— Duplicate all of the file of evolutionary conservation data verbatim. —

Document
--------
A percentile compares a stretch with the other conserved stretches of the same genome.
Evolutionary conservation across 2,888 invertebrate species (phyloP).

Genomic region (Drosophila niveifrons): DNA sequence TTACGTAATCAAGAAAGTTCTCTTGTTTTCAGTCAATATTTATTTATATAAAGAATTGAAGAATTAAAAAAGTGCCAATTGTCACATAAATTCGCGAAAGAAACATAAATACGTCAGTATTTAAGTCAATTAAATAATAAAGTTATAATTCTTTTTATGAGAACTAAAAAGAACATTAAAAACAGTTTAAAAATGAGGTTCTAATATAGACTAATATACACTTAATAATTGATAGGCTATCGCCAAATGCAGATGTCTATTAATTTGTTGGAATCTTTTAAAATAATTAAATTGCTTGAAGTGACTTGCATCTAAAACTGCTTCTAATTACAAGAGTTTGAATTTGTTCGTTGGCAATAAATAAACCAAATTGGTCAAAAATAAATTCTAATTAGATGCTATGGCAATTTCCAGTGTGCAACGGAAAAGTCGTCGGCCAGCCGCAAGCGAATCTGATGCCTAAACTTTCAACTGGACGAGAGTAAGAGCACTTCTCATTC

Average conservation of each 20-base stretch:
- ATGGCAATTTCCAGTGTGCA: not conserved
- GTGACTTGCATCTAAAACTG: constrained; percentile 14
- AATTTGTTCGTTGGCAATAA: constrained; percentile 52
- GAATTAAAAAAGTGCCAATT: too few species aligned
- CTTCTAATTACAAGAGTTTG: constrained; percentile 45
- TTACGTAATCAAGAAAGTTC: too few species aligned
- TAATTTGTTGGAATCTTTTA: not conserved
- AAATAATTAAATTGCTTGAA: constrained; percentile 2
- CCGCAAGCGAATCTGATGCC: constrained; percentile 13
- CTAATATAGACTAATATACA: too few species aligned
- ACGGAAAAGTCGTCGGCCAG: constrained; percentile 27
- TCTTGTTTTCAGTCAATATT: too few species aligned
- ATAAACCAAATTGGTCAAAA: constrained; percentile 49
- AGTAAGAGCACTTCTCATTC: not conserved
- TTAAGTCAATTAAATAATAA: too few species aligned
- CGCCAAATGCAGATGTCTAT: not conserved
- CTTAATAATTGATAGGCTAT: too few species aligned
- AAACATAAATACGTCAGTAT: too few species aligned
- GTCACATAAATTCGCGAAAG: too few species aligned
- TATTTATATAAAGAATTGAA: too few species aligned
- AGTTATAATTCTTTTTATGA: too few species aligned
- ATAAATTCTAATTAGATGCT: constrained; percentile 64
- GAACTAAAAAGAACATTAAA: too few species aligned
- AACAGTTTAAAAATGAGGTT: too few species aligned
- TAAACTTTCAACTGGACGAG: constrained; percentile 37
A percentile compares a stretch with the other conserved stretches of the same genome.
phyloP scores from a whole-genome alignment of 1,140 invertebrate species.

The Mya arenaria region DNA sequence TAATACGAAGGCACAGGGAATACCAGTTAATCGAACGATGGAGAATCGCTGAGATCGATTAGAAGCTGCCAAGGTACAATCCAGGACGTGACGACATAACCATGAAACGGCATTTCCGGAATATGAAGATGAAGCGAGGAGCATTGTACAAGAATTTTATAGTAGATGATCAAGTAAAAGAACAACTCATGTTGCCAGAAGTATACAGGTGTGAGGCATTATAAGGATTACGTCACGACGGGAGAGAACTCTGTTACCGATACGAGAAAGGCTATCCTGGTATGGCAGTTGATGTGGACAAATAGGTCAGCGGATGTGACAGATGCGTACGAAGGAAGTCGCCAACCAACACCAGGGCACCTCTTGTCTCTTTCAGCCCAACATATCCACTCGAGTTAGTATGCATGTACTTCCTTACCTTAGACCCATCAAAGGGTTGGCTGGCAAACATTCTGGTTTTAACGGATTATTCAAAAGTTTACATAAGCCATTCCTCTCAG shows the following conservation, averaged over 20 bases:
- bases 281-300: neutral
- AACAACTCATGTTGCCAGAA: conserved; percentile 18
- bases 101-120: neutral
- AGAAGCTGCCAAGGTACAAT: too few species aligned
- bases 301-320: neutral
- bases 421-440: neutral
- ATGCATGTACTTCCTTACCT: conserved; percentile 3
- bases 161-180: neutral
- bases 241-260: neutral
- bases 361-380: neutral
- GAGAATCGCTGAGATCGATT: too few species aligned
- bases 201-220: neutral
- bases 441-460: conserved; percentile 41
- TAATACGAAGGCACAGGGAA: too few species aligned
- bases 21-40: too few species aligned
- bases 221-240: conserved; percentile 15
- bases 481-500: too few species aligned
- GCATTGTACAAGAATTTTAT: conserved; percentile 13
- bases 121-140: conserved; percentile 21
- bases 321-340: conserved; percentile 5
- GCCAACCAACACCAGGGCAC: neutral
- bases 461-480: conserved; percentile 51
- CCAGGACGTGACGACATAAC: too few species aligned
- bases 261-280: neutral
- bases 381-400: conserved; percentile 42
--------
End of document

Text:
A percentile compares a stretch with the other conserved stretches of the same genome.
Evolutionary conservation across 2,888 invertebrate species (phyloP).

Genomic region (Drosophila niveifrons): DNA sequence TTACGTAATCAAGAAAGTTCTCTTGTTTTCAGTCAATATTTATTTATATAAAGAATTGAAGAATTAAAAAAGTGCCAATTGTCACATAAATTCGCGAAAGAAACATAAATACGTCAGTATTTAAGTCAATTAAATAATAAAGTTATAATTCTTTTTATGAGAACTAAAAAGAACATTAAAAACAGTTTAAAAATGAGGTTCTAATATAGACTAATATACACTTAATAATTGATAGGCTATCGCCAAATGCAGATGTCTATTAATTTGTTGGAATCTTTTAAAATAATTAAATTGCTTGAAGTGACTTGCATCTAAAACTGCTTCTAATTACAAGAGTTTGAATTTGTTCGTTGGCAATAAATAAACCAAATTGGTCAAAAATAAATTCTAATTAGATGCTATGGCAATTTCCAGTGTGCAACGGAAAAGTCGTCGGCCAGCCGCAAGCGAATCTGATGCCTAAACTTTCAACTGGACGAGAGTAAGAGCACTTCTCATTC

Average conservation of each 20-base stretch:
- ATGGCAATTTCCAGTGTGCA: not conserved
- GTGACTTGCATCTAAAACTG: constrained; percentile 14
- AATTTGTTCGTTGGCAATAA: constrained; percentile 52
- GAATTAAAAAAGTGCCAATT: too few species aligned
- CTTCTAATTACAAGAGTTTG: constrained; percentile 45
- TTACGTAATCAAGAAAGTTC: too few species aligned
- TAATTTGTTGGAATCTTTTA: not conserved
- AAATAATTAAATTGCTTGAA: constrained; percentile 2
- CCGCAAGCGAATCTGATGCC: constrained; percentile 13
- CTAATATAGACTAATATACA: too few species aligned
- ACGGAAAAGTCGTCGGCCAG: constrained; percentile 27
- TCTTGTTTTCAGTCAATATT: too few species aligned
- ATAAACCAAATTGGTCAAAA: constrained; percentile 49
- AGTAAGAGCACTTCTCATTC: not conserved
- TTAAGTCAATTAAATAATAA: too few species aligned
- CGCCAAATGCAGATGTCTAT: not conserved
- CTTAATAATTGATAGGCTAT: too few species aligned
- AAACATAAATACGTCAGTAT: too few species aligned
- GTCACATAAATTCGCGAAAG: too few species aligned
- TATTTATATAAAGAATTGAA: too few species aligned
- AGTTATAATTCTTTTTATGA: too few species aligned
- ATAAATTCTAATTAGATGCT: constrained; percentile 64
- GAACTAAAAAGAACATTAAA: too few species aligned
- AACAGTTTAAAAATGAGGTT: too few species aligned
- TAAACTTTCAACTGGACGAG: constrained; percentile 37
A percentile compares a stretch with the other conserved stretches of the same genome.
phyloP scores from a whole-genome alignment of 1,140 invertebrate species.

The Mya arenaria region DNA sequence TAATACGAAGGCACAGGGAATACCAGTTAATCGAACGATGGAGAATCGCTGAGATCGATTAGAAGCTGCCAAGGTACAATCCAGGACGTGACGACATAACCATGAAACGGCATTTCCGGAATATGAAGATGAAGCGAGGAGCATTGTACAAGAATTTTATAGTAGATGATCAAGTAAAAGAACAACTCATGTTGCCAGAAGTATACAGGTGTGAGGCATTATAAGGATTACGTCACGACGGGAGAGAACTCTGTTACCGATACGAGAAAGGCTATCCTGGTATGGCAGTTGATGTGGACAAATAGGTCAGCGGATGTGACAGATGCGTACGAAGGAAGTCGCCAACCAACACCAGGGCACCTCTTGTCTCTTTCAGCCCAACATATCCACTCGAGTTAGTATGCATGTACTTCCTTACCTTAGACCCATCAAAGGGTTGGCTGGCAAACATTCTGGTTTTAACGGATTATTCAAAAGTTTACATAAGCCATTCCTCTCAG shows the following conservation, averaged over 20 bases:
- bases 281-300: neutral
- AACAACTCATGTTGCCAGAA: conserved; percentile 18
- bases 101-120: neutral
- AGAAGCTGCCAAGGTACAAT: too few species aligned
- bases 301-320: neutral
- bases 421-440: neutral
- ATGCATGTACTTCCTTACCT: conserved; percentile 3
- bases 161-180: neutral
- bases 241-260: neutral
- bases 361-380: neutral
- GAGAATCGCTGAGATCGATT: too few species aligned
- bases 201-220: neutral
- bases 441-460: conserved; percentile 41
- TAATACGAAGGCACAGGGAA: too few species aligned
- bases 21-40: too few species aligned
- bases 221-240: conserved; percentile 15
- bases 481-500: too few species aligned
- GCATTGTACAAGAATTTTAT: conserved; percentile 13
- bases 121-140: conserved; percentile 21
- bases 321-340: conserved; percentile 5
- GCCAACCAACACCAGGGCAC: neutral
- bases 461-480: conserved; percentile 51
- CCAGGACGTGACGACATAAC: too few species aligned
- bases 261-280: neutral
- bases 381-400: conserved; percentile 42